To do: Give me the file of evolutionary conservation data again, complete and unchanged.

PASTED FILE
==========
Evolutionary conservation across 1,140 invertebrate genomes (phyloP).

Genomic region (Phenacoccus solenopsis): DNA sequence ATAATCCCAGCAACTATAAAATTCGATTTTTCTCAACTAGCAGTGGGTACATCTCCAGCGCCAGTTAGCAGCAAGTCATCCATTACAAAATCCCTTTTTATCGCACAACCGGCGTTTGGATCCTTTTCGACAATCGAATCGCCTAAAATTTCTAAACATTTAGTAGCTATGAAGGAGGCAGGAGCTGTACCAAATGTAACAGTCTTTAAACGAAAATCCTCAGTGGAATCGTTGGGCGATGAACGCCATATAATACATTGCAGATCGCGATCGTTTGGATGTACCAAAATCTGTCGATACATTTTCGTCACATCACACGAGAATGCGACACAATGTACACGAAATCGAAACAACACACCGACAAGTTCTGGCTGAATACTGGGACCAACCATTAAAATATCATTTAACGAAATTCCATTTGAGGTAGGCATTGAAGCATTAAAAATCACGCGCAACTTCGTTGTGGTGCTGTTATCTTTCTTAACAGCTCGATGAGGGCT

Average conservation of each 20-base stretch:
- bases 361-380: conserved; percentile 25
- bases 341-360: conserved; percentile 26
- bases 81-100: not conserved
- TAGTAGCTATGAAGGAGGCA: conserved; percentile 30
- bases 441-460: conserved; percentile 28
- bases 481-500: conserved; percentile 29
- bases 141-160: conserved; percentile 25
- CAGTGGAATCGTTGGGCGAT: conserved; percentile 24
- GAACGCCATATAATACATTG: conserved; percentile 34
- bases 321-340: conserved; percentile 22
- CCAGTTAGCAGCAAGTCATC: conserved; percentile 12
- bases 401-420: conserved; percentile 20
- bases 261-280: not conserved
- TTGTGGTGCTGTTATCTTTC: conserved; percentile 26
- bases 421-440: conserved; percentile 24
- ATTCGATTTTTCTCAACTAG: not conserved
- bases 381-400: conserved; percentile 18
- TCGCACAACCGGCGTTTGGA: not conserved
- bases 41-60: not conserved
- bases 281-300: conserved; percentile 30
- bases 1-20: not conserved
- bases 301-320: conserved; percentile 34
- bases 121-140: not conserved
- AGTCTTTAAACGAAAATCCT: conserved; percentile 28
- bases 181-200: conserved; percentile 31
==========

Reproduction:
Evolutionary conservation across 1,140 invertebrate genomes (phyloP).

Genomic region (Phenacoccus solenopsis): DNA sequence ATAATCCCAGCAACTATAAAATTCGATTTTTCTCAACTAGCAGTGGGTACATCTCCAGCGCCAGTTAGCAGCAAGTCATCCATTACAAAATCCCTTTTTATCGCACAACCGGCGTTTGGATCCTTTTCGACAATCGAATCGCCTAAAATTTCTAAACATTTAGTAGCTATGAAGGAGGCAGGAGCTGTACCAAATGTAACAGTCTTTAAACGAAAATCCTCAGTGGAATCGTTGGGCGATGAACGCCATATAATACATTGCAGATCGCGATCGTTTGGATGTACCAAAATCTGTCGATACATTTTCGTCACATCACACGAGAATGCGACACAATGTACACGAAATCGAAACAACACACCGACAAGTTCTGGCTGAATACTGGGACCAACCATTAAAATATCATTTAACGAAATTCCATTTGAGGTAGGCATTGAAGCATTAAAAATCACGCGCAACTTCGTTGTGGTGCTGTTATCTTTCTTAACAGCTCGATGAGGGCT

Average conservation of each 20-base stretch:
- bases 361-380: conserved; percentile 25
- bases 341-360: conserved; percentile 26
- bases 81-100: not conserved
- TAGTAGCTATGAAGGAGGCA: conserved; percentile 30
- bases 441-460: conserved; percentile 28
- bases 481-500: conserved; percentile 29
- bases 141-160: conserved; percentile 25
- CAGTGGAATCGTTGGGCGAT: conserved; percentile 24
- GAACGCCATATAATACATTG: conserved; percentile 34
- bases 321-340: conserved; percentile 22
- CCAGTTAGCAGCAAGTCATC: conserved; percentile 12
- bases 401-420: conserved; percentile 20
- bases 261-280: not conserved
- TTGTGGTGCTGTTATCTTTC: conserved; percentile 26
- bases 421-440: conserved; percentile 24
- ATTCGATTTTTCTCAACTAG: not conserved
- bases 381-400: conserved; percentile 18
- TCGCACAACCGGCGTTTGGA: not conserved
- bases 41-60: not conserved
- bases 281-300: conserved; percentile 30
- bases 1-20: not conserved
- bases 301-320: conserved; percentile 34
- bases 121-140: not conserved
- AGTCTTTAAACGAAAATCCT: conserved; percentile 28
- bases 181-200: conserved; percentile 31